The unwritten rules of public speaking

There are unwritten rules to almost every interaction in the world. First dates end with both parties saying they “had a great time”, people say they’ll “think about it” when they don’t want to do something, and every public talk in the world ends with an applause.

That’s just how things work.

Speaking of public speaking, here are some other “rules” the audience plays by:

  • People will stay until the end (it’s very unlikely for someone to walk out after a few seconds or minutes because doing so makes them look weird in front of everyone else)
  • There will always be clapping at the end
  • If a few people stand up to give a standing ovation, it’s likely others will follow suit (to avoid being left out)

Of course, these rules only apply to in-person audiences. Anyone who’s ever watched an online video knows entirely different…

  • Even if a video would have been massively valuable to you, you might not like the title enough to even watch it (after all, you don’t know how good it is until you watch it)
  • Most times, you don’t watch the entire video. After all, if there’s another video that’s more worth your time, it’s easy to click away part way through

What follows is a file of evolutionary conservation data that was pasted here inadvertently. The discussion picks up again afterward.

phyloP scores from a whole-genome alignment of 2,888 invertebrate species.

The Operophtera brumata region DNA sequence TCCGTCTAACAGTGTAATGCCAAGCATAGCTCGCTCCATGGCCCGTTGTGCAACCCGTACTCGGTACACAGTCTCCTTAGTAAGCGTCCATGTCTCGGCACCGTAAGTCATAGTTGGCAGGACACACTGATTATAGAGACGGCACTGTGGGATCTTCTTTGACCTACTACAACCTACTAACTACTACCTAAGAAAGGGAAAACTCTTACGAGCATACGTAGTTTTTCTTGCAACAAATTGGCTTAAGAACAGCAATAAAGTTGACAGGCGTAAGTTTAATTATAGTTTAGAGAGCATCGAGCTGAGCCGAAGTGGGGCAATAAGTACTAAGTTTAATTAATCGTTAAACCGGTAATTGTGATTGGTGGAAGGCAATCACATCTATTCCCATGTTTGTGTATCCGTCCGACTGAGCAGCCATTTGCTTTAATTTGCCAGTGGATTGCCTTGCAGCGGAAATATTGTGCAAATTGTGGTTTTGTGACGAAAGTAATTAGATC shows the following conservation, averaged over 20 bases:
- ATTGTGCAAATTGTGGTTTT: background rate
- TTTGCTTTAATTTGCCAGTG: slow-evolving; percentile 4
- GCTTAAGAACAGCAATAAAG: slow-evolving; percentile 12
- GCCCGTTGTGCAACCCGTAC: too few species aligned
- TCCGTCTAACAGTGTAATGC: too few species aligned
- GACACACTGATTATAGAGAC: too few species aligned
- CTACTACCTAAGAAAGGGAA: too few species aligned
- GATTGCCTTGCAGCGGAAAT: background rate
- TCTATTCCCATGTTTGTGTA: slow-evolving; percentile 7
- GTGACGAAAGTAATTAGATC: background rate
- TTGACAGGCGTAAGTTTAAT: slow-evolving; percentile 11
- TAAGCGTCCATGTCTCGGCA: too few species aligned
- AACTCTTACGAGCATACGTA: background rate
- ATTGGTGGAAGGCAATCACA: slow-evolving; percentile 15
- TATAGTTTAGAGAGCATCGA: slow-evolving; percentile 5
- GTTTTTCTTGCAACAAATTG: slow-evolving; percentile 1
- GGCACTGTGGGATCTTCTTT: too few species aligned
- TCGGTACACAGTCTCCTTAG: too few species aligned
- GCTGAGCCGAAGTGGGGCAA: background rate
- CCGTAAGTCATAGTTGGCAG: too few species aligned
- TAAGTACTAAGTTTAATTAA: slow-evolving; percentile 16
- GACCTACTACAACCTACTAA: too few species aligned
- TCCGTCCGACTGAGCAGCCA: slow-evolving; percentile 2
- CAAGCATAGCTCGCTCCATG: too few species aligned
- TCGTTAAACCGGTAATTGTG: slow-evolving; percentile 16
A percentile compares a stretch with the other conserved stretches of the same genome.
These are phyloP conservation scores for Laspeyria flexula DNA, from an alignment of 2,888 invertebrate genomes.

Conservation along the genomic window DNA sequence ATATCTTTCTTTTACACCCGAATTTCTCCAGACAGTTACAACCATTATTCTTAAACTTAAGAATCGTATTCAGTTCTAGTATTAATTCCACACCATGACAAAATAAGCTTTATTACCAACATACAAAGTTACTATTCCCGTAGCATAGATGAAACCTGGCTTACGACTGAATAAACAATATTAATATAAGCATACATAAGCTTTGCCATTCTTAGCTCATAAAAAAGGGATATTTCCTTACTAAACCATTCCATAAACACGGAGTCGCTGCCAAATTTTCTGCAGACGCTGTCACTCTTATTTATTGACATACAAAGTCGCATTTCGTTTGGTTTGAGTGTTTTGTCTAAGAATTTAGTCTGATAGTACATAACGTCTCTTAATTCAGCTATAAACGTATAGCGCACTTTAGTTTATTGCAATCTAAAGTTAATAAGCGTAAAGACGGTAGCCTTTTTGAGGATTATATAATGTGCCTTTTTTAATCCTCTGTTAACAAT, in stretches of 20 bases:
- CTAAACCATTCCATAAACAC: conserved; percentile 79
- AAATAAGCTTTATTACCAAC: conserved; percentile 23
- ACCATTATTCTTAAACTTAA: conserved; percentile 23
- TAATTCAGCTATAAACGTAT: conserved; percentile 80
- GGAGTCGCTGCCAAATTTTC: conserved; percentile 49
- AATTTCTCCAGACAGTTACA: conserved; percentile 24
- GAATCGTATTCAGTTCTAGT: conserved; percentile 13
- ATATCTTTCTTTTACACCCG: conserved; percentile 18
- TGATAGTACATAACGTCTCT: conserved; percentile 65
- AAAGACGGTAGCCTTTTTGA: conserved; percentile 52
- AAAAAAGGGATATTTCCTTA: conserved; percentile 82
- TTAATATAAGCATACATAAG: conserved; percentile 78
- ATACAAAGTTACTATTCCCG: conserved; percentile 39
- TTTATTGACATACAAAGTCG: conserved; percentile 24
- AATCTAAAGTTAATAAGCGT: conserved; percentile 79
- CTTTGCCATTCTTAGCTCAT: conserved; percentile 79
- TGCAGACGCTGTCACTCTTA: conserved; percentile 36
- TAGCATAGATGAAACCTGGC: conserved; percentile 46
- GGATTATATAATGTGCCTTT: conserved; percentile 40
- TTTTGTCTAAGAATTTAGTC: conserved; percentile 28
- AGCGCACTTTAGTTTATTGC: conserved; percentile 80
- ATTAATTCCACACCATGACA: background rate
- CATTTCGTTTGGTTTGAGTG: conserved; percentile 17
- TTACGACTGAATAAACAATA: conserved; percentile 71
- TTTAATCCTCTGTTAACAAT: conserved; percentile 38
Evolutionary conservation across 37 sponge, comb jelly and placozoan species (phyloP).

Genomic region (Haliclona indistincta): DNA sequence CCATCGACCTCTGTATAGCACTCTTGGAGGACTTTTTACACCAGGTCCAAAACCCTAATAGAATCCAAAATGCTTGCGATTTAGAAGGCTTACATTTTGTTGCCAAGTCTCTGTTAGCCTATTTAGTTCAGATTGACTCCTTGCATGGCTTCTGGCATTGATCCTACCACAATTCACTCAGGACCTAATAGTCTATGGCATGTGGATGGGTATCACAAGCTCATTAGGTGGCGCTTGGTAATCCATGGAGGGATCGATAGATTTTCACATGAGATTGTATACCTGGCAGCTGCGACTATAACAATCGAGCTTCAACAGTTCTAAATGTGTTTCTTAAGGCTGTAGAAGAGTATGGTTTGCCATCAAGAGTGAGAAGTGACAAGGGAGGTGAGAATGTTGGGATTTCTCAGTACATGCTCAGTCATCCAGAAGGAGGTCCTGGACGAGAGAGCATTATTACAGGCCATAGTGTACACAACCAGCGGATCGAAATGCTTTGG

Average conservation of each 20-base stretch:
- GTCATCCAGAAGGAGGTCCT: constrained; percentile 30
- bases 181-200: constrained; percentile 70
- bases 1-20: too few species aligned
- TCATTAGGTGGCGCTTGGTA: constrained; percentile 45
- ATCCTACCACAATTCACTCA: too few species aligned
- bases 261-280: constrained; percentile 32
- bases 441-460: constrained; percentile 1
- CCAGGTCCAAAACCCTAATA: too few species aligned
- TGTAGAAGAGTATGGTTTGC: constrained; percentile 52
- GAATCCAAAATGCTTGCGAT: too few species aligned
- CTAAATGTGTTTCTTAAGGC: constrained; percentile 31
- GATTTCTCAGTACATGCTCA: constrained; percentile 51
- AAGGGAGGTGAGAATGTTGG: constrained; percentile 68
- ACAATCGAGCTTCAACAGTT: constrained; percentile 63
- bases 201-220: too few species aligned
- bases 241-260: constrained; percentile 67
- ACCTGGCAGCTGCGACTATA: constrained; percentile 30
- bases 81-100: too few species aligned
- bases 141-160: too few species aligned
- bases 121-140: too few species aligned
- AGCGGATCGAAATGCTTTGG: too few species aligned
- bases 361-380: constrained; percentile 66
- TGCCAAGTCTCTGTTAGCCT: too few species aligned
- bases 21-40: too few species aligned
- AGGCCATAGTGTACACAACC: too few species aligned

• Even if you like a video, you probably won’t share it with your friends (unless it’s especially great, or targeted to them).

Here’s how all this applies to your TED Talk — 2 talks may be almost identical in terms of the audience response (people will clap and so on), but drastically different when exposed to an online audience (hundreds vs millions of views, even for a credible platform like TED Talks).

Surprising, right?

To have success with an online audience and “go viral”, you have to consider a few factors:

  • Your title has to compete not with someone’s normal day, but with other talks (ie: asking your friend if they like your title isn’t as valid as asking them if they like it best out of 10-15 others)
  • You can’t “read” the audience and see if something needs explaining (you can’t see them since they’re behind a screen and may be watching your talk years later)
  • Anything confusing/overexplained or not as fascinating could be the cause of someone

…all of which are depressing as hell. How in the world can you craft a perfect talk?

The good part is…it’s not up to you to be a genius and do everything perfectly. All you need to do is find Message-Market Fit.

What are other hidden “rules” for public speaking? What about rules for other interactions? (eg: “how are you? Great!”, or “how was the meal? It was great, thanks!”).


Ryan Hildebrandt
Ryan Hildebrandt
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